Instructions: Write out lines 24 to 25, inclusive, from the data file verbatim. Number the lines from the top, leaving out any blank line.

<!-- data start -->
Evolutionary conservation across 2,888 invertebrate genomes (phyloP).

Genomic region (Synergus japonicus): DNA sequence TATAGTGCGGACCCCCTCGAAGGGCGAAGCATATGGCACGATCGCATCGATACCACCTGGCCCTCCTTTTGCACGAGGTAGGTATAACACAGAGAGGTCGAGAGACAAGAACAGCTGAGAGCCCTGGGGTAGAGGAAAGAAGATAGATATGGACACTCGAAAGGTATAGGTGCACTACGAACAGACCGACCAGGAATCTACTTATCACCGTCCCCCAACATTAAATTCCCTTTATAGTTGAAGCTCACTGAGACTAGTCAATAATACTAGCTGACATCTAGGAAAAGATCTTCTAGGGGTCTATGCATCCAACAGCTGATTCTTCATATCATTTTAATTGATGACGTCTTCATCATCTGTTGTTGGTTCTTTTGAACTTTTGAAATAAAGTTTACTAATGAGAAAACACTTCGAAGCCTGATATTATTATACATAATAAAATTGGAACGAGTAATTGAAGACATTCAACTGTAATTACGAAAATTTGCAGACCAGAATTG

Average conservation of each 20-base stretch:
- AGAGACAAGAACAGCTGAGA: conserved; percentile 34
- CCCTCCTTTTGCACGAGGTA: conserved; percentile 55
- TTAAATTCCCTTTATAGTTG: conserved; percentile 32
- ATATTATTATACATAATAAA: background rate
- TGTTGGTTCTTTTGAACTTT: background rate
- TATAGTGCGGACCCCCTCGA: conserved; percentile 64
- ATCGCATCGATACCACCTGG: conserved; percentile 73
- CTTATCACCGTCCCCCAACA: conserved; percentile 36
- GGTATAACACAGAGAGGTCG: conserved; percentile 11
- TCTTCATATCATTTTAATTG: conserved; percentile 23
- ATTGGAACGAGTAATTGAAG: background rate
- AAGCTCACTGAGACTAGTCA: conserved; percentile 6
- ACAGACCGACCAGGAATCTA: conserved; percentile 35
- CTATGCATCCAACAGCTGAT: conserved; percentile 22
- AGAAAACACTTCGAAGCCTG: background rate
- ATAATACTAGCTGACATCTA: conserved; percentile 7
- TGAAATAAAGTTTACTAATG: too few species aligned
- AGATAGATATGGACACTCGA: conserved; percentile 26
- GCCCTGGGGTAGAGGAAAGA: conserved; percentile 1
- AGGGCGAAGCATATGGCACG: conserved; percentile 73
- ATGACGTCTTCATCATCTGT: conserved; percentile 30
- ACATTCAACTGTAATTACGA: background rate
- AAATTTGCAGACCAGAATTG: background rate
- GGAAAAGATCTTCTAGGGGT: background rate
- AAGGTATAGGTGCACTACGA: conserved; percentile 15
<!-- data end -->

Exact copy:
- ATGACGTCTTCATCATCTGT: conserved; percentile 30
- ACATTCAACTGTAATTACGA: background rate